What makes this even more risible, of course, is that Coogan, who has denounced press freedom as ‘a lie’, has recently been trying to pose as a misunderstood free-speech man, signing up as a patron of the charity Index on Censorship. Last week he turned up at the launch of Hack Attack, a book by the Guardian’s award-winning phone-hacking correspondent Nick Davies (to which I shall give full and fair consideration in a forthcoming edition of the monthly spiked review of books). Asked by the London Evening Standard’s diarist if he hated all journalists, Coogan said of course not: ‘I just don’t want to be caricatured as being anti-freedom of speech.’ So who were the fearless soldiers of the free press he admired? There were, it seems, two – Davies, and John Pilger. These heroes, entirely coincidentally, were the only two journalists among the 200 cultural figures who signed Hacked Off’s statement of support for the Royal Charter. Like all of his ilk, Coogan supports free speech for people who use it to say what he agrees with.

Joan Smith concluded her Press Gazette interview by declaring that Hacked Off is not going away, despite the approaching closure of the hacking scandal that midwifed it into life. No, she said, ‘we’ll keep going until we see quite dramatic improvements in sections of the press’. By which they effectively mean: until the right of a free press to decide for itself what it offers its readers has been ‘improved’ out of existence. The newspapers’ own new regulator, IPSO, looks bad enough news for press freedom, having made far too many concessions to the Leveson lobby. Yet that victory is not enough for the regulators. We will have to be prepared to fight the free-press wars through next year’s General Election campaign, after which we could face the risk of Hugh Grant playing at being prime minister again in an even more dreadful sequel – ‘Leveson, Actually’.
Mick Hume is spiked’s editor-at-large. His book, There is No Such Thing as a Free Press… And We Need One More Than Ever, is published by Societas. (Order this book from Amazon (UK) (Visit his website: http://www.freethepress.co.uk/ )
http://www.spiked-online.com/newsite/article/the-fight-for-press-freedom-still-a-war-without-end/15569#.U-jbOpV0zmI

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Re: The Fight For Press Freedom - Still A War Without End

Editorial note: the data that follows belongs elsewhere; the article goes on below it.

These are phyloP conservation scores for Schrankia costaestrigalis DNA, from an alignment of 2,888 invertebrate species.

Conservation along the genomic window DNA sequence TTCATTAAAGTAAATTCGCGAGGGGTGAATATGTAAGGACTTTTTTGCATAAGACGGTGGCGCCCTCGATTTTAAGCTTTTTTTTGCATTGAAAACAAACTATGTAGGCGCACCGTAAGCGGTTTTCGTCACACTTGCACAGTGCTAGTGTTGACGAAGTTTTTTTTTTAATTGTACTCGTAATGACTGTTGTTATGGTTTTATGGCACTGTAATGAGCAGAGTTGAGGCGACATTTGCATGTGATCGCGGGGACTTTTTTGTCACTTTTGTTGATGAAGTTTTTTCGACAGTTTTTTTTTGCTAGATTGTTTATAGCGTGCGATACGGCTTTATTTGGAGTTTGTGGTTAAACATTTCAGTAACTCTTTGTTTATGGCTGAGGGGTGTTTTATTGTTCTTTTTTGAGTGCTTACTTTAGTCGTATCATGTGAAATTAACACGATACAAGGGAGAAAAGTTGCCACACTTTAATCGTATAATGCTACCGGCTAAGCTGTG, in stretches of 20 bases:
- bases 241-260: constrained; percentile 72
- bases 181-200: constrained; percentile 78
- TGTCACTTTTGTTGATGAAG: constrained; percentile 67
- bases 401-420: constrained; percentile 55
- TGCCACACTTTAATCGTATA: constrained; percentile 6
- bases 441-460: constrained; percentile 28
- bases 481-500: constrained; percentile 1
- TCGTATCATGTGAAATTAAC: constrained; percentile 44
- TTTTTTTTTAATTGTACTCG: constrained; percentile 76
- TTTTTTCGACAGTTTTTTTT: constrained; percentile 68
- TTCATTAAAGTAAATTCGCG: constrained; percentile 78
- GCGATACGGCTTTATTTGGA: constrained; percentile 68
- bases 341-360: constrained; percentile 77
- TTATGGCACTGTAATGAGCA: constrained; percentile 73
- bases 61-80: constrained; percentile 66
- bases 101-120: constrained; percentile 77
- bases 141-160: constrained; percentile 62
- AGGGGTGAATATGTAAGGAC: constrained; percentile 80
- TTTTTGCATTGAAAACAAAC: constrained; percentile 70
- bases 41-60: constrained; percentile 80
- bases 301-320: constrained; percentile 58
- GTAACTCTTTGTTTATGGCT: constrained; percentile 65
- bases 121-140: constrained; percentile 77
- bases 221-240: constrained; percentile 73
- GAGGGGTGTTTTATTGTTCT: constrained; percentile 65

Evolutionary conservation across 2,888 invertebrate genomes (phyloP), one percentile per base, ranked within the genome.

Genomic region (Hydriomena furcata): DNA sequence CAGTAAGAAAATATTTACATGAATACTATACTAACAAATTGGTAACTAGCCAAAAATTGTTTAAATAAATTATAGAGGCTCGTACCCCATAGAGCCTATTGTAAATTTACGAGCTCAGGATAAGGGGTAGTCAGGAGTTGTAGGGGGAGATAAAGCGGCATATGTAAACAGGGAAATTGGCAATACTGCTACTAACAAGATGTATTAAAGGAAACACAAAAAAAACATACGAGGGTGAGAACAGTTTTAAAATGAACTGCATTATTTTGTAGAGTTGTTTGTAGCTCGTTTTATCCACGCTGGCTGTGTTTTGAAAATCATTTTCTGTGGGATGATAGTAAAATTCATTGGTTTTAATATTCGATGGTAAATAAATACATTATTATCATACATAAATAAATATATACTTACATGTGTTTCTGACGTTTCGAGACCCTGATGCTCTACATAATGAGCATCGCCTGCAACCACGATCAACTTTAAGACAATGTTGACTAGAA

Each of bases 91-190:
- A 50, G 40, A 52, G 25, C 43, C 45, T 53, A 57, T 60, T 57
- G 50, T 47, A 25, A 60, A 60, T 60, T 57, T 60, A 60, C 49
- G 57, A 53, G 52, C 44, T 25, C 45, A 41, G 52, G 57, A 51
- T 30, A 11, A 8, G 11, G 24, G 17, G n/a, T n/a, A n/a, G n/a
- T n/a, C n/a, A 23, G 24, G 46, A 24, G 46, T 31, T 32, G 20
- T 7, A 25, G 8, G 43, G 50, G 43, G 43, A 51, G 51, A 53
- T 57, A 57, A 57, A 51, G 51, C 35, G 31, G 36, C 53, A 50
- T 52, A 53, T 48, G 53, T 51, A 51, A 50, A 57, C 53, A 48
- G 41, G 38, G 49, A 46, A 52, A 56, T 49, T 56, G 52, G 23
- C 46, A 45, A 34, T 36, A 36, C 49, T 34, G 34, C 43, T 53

Post by comperedna on 12.08.14 12:39

Thanks for posting that tasprin. A very worrying chunk of information for anyone who cares genuinely about the freedom of the press.

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Re: The Fight For Press Freedom - Still A War Without End

Post by tasprin on 13.08.14 13:18

Neville Thurlbeck blog http://www.nevillethurlbeck.com/

Monday, 11 August 2014
Oxford Union Debate. The case against statutory regulation of the press.
by Neville Thurlbeck - Former News Editor & Chief Reporter at the NoTW

Apologies for the late posting of this but as I'm sure many of you are aware, I've been unavoidably detained in south-east London for the past 37 days. And now, finally released and a stone lighter (I highly recommend the Belmarsh Diet), I thought I'd share with you a short argument against statutory regulation of the press which I advanced at the Oxford Union on July 2.
Speaking for the proposition, "This house believes that any regulation of the press is an unacceptable restriction of freedom of speech," below are the words which the eight minutes allowed. Two days later, Andy Coulson, my former editor and I were sentenced, along with others, by Mr Justice Saunders. Just a short point here. Despite being left in a 'Category A' prison, Andy Coulson is in good spirits and is getting on well with his fellow inmates. Reports that he has been attacked are totally untrue. We have been in each others' company for between 22 to 24 hours per day and I have witnessed nothing other than the hand of friendship to both of us. We would like to put the record straight on this.


The ARGUMENT

Before I advance the argument for the proposition, let me first acknowledge how we, the Press have got matters spectacularly wrong, speaking as I do, from the vantage point of a man in the vortex of the most cataclysmic storm in the history of newspapers.